Qantas has again hinted Perth could permanently lose its exclusive status as a transit hub for flights between London and both Sydney and Melbourne.
It comes as the carrier confirmed it had reached an agreement with the Northern Territory to temporarily reroute its ‘kangaroo’ flights through Darwin Airport until “at least” April 2022.
However, in a pointed statement, the business said it would watch how the new route performs and would remain “open-minded about what it could lead to down the track”, suggesting Darwin could become a more permanent fixture.
Chief executive Alan Joyce said last month that if the route generates “good interest and good traffic” it could be in addition to the Perth layover.
The statements are significant because Qantas has previously criticised the state’s “conservative border policies” and is currently involved in a separate court dispute with Perth Airport over charges.
The Sydney-Darwin-London route will begin on 14 November while the Melbourne-Darwin-London route is scheduled to begin on 18 December 2021.
Qantas says flights to Melbourne could start even earlier depending on discussions with the Victorian government on shorter quarantine arrangements for returning travellers.
The passenger transit arrangements will be split into two stages to reflect COVID arrangements in the territory itself. In stage one, transiting passengers from all Australian states, or returning from London, will be able to visit the international lounge and shops at Darwin Airport.
Passengers travelling from London via Darwin to Sydney and Melbourne and wanting to travel onwards to other Australian cities will also be subject to state and territory quarantine requirements.
In stage two, transiting passengers will have the option to leave the terminal and visit Darwin, while Darwin-based customers can book a direct flight to the UK.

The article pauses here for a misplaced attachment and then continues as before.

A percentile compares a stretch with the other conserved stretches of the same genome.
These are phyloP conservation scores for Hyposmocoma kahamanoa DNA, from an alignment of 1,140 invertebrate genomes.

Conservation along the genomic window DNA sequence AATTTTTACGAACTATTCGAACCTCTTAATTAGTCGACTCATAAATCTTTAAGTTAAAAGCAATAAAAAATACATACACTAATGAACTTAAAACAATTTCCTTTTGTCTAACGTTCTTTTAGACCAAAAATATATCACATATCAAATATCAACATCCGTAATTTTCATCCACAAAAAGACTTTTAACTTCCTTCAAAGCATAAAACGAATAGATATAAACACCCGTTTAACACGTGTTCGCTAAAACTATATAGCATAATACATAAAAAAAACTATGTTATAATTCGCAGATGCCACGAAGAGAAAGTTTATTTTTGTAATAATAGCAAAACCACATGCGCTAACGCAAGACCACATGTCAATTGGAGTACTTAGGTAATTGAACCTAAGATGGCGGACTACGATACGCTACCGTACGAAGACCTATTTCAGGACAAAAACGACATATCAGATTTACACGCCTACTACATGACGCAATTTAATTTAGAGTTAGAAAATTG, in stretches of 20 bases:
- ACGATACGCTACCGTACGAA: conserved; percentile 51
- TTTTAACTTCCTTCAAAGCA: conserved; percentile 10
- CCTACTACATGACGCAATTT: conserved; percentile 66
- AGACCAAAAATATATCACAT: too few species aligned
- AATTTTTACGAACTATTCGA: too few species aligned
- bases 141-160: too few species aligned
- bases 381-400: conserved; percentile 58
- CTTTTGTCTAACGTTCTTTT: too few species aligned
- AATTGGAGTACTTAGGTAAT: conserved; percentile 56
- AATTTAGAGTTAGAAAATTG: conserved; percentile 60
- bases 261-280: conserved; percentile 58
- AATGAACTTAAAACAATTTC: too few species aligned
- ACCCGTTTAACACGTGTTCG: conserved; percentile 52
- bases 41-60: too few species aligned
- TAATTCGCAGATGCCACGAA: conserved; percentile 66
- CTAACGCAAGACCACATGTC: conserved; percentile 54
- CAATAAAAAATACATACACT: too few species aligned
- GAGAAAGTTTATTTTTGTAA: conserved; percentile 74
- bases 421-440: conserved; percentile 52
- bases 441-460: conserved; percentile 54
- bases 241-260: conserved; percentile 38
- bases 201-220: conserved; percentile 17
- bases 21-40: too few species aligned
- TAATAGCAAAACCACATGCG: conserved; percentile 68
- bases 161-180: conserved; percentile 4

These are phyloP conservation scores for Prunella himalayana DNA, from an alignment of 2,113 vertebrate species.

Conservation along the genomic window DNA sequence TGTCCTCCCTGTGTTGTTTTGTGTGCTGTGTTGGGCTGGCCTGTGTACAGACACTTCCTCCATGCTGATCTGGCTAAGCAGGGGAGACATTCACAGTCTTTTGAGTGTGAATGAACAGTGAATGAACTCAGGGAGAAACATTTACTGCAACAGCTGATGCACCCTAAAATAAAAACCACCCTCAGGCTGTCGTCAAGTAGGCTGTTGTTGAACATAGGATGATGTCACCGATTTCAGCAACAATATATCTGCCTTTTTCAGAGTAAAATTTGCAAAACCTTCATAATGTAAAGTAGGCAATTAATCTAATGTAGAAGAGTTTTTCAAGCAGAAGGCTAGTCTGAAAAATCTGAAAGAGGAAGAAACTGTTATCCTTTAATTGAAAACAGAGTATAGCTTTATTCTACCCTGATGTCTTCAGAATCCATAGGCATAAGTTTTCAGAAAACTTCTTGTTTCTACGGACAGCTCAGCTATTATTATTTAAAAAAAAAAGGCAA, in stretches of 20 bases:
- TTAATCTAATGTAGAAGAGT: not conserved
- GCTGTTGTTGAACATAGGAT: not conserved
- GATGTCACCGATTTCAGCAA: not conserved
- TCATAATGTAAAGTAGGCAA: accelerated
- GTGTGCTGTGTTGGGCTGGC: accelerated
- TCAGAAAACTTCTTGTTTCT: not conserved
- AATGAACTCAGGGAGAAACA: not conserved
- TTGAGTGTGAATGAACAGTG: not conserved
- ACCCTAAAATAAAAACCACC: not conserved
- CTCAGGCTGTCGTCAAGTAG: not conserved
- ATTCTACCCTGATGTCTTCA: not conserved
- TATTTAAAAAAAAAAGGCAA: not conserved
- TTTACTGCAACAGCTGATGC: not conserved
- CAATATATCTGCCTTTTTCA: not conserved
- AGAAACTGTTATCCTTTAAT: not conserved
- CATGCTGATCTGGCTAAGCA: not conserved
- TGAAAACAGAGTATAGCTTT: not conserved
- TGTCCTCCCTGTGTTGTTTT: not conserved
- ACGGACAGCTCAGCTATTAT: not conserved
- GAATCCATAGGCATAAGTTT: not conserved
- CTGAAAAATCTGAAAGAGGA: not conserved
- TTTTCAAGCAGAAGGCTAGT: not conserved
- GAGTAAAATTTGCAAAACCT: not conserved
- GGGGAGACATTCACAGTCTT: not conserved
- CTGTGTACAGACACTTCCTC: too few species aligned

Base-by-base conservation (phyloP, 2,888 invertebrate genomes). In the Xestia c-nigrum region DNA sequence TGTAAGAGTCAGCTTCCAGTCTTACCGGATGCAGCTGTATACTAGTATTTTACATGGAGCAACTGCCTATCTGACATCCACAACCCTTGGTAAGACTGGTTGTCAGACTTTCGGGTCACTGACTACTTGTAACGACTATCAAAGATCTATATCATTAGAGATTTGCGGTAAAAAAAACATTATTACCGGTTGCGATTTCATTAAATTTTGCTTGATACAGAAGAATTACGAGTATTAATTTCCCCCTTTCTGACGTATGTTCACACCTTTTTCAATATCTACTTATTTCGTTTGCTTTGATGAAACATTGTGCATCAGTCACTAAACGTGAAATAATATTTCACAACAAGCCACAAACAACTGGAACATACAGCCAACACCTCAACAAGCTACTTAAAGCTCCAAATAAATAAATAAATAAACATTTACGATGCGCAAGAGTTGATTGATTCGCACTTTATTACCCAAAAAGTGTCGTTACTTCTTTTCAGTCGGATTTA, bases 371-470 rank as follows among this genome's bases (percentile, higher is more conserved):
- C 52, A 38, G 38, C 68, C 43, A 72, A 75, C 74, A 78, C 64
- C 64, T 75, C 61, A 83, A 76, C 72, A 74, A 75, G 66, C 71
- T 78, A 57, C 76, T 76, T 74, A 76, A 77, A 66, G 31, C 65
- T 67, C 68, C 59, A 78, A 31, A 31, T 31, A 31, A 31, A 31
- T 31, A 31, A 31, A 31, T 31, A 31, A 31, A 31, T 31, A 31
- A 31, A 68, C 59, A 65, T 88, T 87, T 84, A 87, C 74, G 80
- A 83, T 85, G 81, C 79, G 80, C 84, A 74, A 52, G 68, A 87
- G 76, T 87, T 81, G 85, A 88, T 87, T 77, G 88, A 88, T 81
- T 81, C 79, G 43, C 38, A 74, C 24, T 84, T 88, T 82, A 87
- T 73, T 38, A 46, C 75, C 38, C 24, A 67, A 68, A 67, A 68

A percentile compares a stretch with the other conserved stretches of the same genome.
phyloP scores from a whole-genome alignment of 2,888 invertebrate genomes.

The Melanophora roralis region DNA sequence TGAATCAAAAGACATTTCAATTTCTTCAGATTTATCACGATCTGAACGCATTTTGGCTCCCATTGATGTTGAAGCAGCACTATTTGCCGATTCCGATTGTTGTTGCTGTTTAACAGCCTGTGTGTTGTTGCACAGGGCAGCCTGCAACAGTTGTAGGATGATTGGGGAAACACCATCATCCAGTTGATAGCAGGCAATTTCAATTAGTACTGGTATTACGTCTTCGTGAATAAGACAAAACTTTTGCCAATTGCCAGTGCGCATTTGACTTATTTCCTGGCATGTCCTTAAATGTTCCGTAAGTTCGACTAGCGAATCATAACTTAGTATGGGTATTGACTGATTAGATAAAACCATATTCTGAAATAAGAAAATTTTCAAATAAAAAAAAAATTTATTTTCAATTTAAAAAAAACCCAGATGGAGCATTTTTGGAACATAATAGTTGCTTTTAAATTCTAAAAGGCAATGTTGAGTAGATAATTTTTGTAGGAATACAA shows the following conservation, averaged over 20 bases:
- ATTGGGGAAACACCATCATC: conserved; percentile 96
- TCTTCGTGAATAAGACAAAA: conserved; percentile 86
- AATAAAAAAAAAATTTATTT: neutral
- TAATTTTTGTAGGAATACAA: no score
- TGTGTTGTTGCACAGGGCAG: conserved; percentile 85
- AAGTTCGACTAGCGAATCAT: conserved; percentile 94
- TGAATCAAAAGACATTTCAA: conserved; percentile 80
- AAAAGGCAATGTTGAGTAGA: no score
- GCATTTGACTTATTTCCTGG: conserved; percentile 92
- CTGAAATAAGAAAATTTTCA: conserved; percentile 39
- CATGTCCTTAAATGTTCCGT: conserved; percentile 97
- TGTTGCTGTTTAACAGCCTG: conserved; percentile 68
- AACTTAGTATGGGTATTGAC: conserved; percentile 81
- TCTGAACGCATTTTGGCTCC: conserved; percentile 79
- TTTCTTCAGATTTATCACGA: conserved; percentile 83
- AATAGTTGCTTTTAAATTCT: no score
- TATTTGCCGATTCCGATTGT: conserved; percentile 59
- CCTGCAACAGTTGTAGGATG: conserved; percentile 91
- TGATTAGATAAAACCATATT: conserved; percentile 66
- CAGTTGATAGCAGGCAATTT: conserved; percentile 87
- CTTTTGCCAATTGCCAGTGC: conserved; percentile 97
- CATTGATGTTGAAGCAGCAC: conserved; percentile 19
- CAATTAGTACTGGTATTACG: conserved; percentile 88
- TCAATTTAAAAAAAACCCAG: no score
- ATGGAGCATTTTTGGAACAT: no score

As it stands, the Flying Kangaroo confirmed it will operate three weekly return flights between Sydney and London, as well as three weekly return flights between Sydney and Los Angeles, both on its Boeing 787-9 Dreamliners in November.
The airline said previously those are the two routes that have been the most searched on its website in recent weeks, and it will add more flights to meet increased demand, if needed.
Qantas chief executive Alan Joyce said, “The Kangaroo route is one of the most iconic on the Qantas international network and we are delighted that Darwin will play a vital role in Australia’s post pandemic reopening to the world.
“Qantas has been flying repatriation services from London to Darwin as part of the airline’s efforts to help bring Australians home over the past 12 months, so our pilots already have extensive experience operating this particular route.”
All passengers on Qantas’ international flights will be required to be fully vaccinated with a TGA-approved vaccine.
They will also be required to return a negative PCR COVID test at least 48 hours prior to departure and home quarantine for seven days on arrival into New South Wales.
Qantas bullishly predicted back in August that Australia’s international borders would open by December due to its strong vaccine rollout, and later confirmed that it would restart flights from 18 December, before moving it forward to 14 November.